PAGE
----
It was time for lunch and Jean-Louis grabbed one more bottle. We went to a local restaurant in town, where it was very clear our host could easily run for mayor. (Stick to the wine, please, Jean-Louis! We need your Hermitage!) My 1991 guess earlier would prove to be fortuitous again, as he brought a 1991 Chave Ermitage Cuvee Cathelin. While by no means mature, the additional nuances and style of the 1991 Cathelin obviously showed more development than the 2003, but it still felt like a very young wine. What amazed me about the 1991 was its silky personality. This was not a fruit bomb like the 2003, and I could see even more Jean-Louis’ insistence that Cathelin was a different wine and expression of a given vintage. Again, its fruit was on the black side, with more purple and light ink edges. I thought “smoked meats and fireplace crackles of the God of War mixed with violets and wildflowers from the Goddess of Love.” It had a long, sensual finish, unfurling slowly, surely and sexily. It was creamy but not heavy; there was a grace and elegance to the 1991, and it danced like a ballerina on my palate. It also was dripping with diamonds, sparkling in every which (and rich) way. I totally forgot about this wine in my Top Wines of the Year article, but I won’t forget it again. (99)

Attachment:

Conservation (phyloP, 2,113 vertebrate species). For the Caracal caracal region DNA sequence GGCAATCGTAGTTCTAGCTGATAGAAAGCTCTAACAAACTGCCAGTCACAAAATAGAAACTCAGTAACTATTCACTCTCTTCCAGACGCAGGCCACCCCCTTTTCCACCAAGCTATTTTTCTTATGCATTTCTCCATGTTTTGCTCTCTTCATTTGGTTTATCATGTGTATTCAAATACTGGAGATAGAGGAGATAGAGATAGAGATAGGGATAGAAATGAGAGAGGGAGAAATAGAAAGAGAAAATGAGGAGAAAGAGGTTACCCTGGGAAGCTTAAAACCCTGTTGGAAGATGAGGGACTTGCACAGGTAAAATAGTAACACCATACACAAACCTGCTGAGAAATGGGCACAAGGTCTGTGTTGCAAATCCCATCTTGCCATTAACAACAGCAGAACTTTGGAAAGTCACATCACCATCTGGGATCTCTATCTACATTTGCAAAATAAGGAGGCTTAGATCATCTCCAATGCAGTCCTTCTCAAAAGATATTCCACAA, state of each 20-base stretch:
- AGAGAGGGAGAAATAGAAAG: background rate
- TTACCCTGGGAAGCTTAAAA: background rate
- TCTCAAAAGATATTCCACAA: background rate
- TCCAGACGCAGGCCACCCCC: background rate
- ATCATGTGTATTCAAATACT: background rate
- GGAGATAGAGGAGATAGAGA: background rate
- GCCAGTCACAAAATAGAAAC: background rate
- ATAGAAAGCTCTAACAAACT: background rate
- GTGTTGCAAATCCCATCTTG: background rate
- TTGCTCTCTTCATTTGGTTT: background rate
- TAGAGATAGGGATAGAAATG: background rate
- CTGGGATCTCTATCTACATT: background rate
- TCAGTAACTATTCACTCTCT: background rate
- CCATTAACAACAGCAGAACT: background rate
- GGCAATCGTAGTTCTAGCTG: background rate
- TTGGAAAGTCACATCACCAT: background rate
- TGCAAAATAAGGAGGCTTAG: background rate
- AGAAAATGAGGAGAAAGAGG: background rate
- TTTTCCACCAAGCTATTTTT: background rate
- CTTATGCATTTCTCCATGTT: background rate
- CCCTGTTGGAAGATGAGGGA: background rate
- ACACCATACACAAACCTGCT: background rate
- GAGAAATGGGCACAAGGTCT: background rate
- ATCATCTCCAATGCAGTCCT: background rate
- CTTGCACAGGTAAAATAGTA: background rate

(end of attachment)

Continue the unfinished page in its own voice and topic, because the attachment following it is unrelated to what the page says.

Unfortunately, it was time to go, as dinner awaited us in five hours in London. I couldn’t feel my feet for half the day, thanks to the freezing weather, but the wines of Jean-Louis Chave warmed my soul. The day I spent with him is one I will never forget: It was a master class in Hermitage given by the master himself. I can’t believe it took me this long to visit, but I know it won’t take me that long to come back.